Engel SA – South African subsidiary of Engel Austria, the global supplier of injection moulding machinery used to make plastic products ranging from cooldrink bottles to cell phone casings – uses ACT!, the customer relationship management (CRM) application from Softline Pastel, to maintain optimum levels of sales-orientated contact with its more than 2 000 customers.

“Our old software was not suitable for bulk electronic mailshots,” says Engel SA client liaison consultant, Gayle Pitout.
“For one thing, it didn’t allow me to group customers in ways that would enable me to send them new product information that is directly relevant to them. Because of the enormous range of products that our machines make possible we have customers in most industry sectors. So we have to tailor our product and other sales information to the interests of given sectors, in order to capture their interest.
“Now, with the latest version of ACT!, which has been customised slightly to meet our specific CRM requirements, I can send out bulk emails to particular categories of customers – at the touch of a button.
“The solution therefore enables me to work faster, much more efficiently, and to much better effect in terms of keeping customers informed and, as a consequence, generating sales.”
Although Pitout does call on external consultancy assistance occasionally, she is able to customise ACT! functionality and make changes to the database herself, as well as incorporate the company’s branding on mails and documentation generated within the system.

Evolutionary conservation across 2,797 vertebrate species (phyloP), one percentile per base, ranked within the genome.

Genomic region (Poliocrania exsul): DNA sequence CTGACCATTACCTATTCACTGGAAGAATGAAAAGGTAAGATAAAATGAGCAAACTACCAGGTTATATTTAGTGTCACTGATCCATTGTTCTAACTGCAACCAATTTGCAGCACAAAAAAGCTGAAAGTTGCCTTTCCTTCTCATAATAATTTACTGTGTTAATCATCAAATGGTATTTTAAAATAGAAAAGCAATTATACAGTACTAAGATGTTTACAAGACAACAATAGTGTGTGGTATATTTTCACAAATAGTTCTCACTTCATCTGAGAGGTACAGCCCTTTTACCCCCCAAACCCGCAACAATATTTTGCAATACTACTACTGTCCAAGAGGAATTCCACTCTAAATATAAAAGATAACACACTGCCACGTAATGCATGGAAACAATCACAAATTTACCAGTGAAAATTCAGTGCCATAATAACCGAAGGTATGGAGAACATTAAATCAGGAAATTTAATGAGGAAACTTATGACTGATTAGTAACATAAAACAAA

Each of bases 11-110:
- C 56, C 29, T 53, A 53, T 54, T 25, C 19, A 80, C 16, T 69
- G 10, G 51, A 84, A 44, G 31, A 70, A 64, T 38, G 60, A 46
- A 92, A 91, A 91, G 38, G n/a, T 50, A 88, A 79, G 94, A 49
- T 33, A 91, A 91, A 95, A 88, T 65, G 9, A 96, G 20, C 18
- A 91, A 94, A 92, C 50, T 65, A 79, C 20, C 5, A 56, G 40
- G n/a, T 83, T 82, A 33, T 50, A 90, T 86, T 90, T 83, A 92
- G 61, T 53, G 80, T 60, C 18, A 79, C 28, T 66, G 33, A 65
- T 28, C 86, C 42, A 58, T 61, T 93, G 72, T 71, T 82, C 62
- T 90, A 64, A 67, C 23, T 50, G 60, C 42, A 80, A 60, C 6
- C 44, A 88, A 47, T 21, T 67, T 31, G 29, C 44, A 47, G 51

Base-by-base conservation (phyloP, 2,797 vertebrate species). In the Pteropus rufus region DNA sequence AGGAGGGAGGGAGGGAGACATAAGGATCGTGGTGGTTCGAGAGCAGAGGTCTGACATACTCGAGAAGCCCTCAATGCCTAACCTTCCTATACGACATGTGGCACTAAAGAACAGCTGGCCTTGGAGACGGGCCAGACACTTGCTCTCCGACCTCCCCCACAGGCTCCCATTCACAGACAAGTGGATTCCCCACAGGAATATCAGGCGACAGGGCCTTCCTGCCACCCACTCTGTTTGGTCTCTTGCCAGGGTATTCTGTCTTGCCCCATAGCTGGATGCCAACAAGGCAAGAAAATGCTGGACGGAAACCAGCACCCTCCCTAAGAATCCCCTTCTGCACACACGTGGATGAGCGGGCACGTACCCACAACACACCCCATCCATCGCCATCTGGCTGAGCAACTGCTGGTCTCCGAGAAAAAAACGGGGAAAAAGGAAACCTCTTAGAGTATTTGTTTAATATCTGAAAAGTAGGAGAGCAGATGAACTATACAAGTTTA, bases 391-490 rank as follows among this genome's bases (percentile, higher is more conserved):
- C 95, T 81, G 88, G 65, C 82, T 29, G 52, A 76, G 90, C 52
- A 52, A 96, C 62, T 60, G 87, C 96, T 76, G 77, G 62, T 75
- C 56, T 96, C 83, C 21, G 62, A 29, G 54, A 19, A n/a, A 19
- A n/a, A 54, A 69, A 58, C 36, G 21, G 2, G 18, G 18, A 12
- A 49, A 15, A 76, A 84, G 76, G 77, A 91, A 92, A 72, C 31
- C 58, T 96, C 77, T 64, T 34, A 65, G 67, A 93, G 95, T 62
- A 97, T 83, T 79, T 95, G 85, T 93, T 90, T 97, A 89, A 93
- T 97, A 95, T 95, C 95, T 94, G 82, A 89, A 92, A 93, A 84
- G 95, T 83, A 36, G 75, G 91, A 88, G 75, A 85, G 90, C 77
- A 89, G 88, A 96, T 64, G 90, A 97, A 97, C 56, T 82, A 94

“The system is very user friendly, so I can find my way around it easily. More importantly, it allows me to be creative in relation to my own responsibilities. It doesn’t lock me into processes that are not relevant to the way I want to work. The flexibility and agility it gives me is, in fact, a competitive edge because it allows me to keep our brand top of mind in spite of increasingly fierce competition in the industry.”
Softline Pastel MD Steven Cohen says that keeping technology simple to use without compromising the sophistication of the functionality required is the key to equipping small and medium-sized enterprises (SMEs) for technology-driven growth.
“As Gayle Pitout points out, the users of technology need to be free to adjust the way they interact with customers or suppliers – or even colleagues – in order to continuously improve their own performance and, therefore, that of the business. That adjustment of personal performance shouldn’t require the constant presence of information technology (IT) specialists to update or alter the technology accordingly. That’s just too costly, time-consuming – and inhibiting of employee initiative,” says Cohen.
“At the same time, there needs to be just enough best practice built into solutions like ACT! to ensure that employees can’t go off at a tangent and compromise quality of service and delivery.
“All of which creates a new kind of challenge for software developers. They have to think as much about how people will use their solutions as they do about what the solution can be designed to do. And that means understanding people as well as technology. Traditionally, that’s not been a strong suit for technology specialists. But, at Pastel, we insist on putting user needs first.”